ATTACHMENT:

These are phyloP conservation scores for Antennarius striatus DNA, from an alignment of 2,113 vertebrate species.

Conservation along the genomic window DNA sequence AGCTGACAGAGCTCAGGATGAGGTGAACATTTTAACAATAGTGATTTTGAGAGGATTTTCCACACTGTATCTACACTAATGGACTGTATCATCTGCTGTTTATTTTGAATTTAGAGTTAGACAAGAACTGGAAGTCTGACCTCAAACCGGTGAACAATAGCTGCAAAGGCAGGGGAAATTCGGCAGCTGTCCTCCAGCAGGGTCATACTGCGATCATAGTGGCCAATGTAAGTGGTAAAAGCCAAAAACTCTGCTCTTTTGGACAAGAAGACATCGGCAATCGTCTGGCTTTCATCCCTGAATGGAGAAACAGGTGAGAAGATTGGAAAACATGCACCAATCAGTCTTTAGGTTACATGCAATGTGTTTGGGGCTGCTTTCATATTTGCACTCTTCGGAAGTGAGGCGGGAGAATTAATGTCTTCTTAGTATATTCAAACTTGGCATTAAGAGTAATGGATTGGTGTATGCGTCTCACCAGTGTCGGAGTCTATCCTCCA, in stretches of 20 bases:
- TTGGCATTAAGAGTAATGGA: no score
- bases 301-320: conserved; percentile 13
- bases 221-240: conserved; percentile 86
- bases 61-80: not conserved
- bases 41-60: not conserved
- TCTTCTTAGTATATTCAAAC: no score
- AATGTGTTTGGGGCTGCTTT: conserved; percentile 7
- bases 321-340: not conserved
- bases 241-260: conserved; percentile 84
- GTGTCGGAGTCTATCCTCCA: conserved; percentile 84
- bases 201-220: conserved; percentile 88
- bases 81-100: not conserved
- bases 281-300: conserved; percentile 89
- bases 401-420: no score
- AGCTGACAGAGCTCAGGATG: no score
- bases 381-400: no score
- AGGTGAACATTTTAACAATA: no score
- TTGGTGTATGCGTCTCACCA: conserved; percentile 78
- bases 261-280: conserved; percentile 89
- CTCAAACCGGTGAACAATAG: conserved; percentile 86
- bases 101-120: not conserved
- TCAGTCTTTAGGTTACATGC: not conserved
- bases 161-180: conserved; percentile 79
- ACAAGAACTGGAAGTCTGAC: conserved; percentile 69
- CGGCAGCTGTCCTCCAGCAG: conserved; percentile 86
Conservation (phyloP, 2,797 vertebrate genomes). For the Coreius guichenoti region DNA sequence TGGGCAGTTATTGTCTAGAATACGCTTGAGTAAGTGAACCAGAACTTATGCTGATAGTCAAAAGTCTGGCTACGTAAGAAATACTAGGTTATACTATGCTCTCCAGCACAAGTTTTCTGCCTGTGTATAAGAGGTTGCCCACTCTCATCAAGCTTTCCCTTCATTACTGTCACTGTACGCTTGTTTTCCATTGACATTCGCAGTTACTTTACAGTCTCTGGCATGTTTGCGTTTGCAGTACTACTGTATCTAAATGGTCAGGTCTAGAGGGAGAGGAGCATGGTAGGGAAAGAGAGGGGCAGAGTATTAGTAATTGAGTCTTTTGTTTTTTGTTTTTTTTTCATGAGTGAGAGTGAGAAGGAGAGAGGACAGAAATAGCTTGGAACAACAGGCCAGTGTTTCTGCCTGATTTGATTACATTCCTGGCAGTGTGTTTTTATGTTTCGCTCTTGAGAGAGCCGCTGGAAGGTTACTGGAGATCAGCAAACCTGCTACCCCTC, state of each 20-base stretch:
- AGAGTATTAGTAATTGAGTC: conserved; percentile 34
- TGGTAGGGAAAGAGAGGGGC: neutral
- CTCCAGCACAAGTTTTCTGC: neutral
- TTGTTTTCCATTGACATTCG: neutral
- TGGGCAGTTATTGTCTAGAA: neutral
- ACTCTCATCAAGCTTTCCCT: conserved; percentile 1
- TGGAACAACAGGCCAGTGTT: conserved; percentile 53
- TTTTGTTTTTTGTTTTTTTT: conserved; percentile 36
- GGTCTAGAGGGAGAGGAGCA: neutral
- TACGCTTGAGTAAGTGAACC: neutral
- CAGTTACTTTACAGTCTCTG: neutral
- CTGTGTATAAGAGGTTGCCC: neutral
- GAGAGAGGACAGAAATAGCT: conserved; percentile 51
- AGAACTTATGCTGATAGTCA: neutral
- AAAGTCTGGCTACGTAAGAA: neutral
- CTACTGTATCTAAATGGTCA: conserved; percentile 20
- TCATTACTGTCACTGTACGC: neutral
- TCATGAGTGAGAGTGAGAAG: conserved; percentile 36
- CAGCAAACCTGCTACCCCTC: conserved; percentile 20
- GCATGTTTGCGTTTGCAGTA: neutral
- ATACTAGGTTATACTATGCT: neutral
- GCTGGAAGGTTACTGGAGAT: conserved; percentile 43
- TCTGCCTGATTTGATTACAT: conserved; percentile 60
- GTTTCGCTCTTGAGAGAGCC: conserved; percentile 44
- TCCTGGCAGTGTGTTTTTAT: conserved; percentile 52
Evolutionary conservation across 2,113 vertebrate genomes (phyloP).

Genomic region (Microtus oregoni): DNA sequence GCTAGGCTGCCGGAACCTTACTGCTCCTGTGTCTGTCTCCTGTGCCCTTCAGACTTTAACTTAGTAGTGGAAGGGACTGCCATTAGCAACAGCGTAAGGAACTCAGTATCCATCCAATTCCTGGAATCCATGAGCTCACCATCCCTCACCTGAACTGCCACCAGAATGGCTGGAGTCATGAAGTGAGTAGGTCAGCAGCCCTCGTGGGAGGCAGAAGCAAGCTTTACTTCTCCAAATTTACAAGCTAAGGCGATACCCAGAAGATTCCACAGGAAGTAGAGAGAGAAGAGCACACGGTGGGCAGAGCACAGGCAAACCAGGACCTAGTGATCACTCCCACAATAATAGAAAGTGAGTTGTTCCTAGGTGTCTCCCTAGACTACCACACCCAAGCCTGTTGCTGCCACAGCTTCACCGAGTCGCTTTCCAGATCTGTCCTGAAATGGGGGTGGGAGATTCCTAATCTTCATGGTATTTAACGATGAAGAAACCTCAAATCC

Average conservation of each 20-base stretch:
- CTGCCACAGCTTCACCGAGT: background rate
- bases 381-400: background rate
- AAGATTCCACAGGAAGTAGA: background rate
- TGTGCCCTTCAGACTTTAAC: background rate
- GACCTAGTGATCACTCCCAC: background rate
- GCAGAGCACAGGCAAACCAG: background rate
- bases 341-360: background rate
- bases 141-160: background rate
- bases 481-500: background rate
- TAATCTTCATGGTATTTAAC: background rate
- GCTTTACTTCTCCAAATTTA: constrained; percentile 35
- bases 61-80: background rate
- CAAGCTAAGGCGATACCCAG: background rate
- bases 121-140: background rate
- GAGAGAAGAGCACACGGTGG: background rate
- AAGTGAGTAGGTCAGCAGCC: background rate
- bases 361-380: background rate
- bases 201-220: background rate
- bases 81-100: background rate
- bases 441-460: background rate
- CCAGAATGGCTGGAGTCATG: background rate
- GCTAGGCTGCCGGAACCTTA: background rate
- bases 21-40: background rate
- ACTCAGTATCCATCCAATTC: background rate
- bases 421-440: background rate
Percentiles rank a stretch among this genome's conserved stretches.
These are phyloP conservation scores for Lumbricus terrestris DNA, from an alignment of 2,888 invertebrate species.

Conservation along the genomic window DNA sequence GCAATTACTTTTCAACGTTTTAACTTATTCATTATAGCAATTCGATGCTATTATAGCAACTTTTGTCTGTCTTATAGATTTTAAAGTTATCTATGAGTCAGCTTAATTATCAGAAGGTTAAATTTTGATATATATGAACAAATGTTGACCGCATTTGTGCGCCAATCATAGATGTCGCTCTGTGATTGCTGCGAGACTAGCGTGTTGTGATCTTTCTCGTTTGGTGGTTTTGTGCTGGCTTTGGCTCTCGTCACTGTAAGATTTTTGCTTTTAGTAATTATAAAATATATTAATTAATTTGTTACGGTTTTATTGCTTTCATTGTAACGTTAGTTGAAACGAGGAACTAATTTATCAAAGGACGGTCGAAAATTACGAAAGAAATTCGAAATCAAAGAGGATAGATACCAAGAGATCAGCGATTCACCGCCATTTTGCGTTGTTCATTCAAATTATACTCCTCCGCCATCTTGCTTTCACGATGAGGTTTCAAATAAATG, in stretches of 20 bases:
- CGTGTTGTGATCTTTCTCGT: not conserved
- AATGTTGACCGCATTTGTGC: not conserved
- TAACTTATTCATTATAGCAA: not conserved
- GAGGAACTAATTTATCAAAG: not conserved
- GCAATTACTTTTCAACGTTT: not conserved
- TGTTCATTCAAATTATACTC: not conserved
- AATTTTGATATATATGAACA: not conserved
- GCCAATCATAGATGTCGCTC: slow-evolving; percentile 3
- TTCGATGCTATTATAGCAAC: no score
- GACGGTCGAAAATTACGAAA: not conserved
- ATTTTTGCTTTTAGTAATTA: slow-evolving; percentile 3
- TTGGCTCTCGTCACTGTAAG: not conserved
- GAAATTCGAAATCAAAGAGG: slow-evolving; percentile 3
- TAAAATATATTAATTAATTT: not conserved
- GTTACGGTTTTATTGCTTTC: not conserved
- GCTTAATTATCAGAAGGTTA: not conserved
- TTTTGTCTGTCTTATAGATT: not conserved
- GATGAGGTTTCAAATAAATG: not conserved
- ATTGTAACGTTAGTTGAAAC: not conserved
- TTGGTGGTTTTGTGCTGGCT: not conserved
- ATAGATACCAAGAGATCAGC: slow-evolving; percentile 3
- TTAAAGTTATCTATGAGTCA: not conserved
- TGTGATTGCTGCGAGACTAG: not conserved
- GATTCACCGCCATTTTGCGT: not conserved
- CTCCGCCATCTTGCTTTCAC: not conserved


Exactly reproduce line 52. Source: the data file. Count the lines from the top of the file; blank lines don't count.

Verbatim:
- GTTTCGCTCTTGAGAGAGCC: conserved; percentile 44